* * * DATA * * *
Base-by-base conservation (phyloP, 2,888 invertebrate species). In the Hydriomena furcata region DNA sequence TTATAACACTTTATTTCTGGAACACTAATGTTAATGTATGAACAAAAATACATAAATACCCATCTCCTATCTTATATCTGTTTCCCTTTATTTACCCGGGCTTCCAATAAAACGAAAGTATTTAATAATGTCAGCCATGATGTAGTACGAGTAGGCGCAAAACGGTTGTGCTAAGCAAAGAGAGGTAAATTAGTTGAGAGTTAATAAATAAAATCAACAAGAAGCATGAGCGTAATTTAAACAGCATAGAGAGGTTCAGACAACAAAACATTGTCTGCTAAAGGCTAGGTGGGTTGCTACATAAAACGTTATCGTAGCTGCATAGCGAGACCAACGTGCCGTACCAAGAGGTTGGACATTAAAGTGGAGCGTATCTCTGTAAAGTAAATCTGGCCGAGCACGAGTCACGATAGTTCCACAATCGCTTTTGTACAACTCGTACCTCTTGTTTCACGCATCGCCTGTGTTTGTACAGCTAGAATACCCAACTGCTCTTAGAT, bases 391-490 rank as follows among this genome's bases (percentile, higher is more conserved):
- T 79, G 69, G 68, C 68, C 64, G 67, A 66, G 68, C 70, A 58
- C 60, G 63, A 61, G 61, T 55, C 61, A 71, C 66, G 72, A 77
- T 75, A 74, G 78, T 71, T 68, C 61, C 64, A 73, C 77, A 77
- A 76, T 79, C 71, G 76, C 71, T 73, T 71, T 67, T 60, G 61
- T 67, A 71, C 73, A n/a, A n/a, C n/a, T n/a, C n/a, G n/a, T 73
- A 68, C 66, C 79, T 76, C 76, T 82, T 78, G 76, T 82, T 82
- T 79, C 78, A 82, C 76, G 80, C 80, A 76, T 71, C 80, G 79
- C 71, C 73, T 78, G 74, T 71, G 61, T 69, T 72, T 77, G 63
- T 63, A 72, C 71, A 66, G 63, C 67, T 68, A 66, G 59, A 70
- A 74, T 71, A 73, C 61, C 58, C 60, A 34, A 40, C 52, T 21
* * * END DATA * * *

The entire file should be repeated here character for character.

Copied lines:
Base-by-base conservation (phyloP, 2,888 invertebrate species). In the Hydriomena furcata region DNA sequence TTATAACACTTTATTTCTGGAACACTAATGTTAATGTATGAACAAAAATACATAAATACCCATCTCCTATCTTATATCTGTTTCCCTTTATTTACCCGGGCTTCCAATAAAACGAAAGTATTTAATAATGTCAGCCATGATGTAGTACGAGTAGGCGCAAAACGGTTGTGCTAAGCAAAGAGAGGTAAATTAGTTGAGAGTTAATAAATAAAATCAACAAGAAGCATGAGCGTAATTTAAACAGCATAGAGAGGTTCAGACAACAAAACATTGTCTGCTAAAGGCTAGGTGGGTTGCTACATAAAACGTTATCGTAGCTGCATAGCGAGACCAACGTGCCGTACCAAGAGGTTGGACATTAAAGTGGAGCGTATCTCTGTAAAGTAAATCTGGCCGAGCACGAGTCACGATAGTTCCACAATCGCTTTTGTACAACTCGTACCTCTTGTTTCACGCATCGCCTGTGTTTGTACAGCTAGAATACCCAACTGCTCTTAGAT, bases 391-490 rank as follows among this genome's bases (percentile, higher is more conserved):
- T 79, G 69, G 68, C 68, C 64, G 67, A 66, G 68, C 70, A 58
- C 60, G 63, A 61, G 61, T 55, C 61, A 71, C 66, G 72, A 77
- T 75, A 74, G 78, T 71, T 68, C 61, C 64, A 73, C 77, A 77
- A 76, T 79, C 71, G 76, C 71, T 73, T 71, T 67, T 60, G 61
- T 67, A 71, C 73, A n/a, A n/a, C n/a, T n/a, C n/a, G n/a, T 73
- A 68, C 66, C 79, T 76, C 76, T 82, T 78, G 76, T 82, T 82
- T 79, C 78, A 82, C 76, G 80, C 80, A 76, T 71, C 80, G 79
- C 71, C 73, T 78, G 74, T 71, G 61, T 69, T 72, T 77, G 63
- T 63, A 72, C 71, A 66, G 63, C 67, T 68, A 66, G 59, A 70
- A 74, T 71, A 73, C 61, C 58, C 60, A 34, A 40, C 52, T 21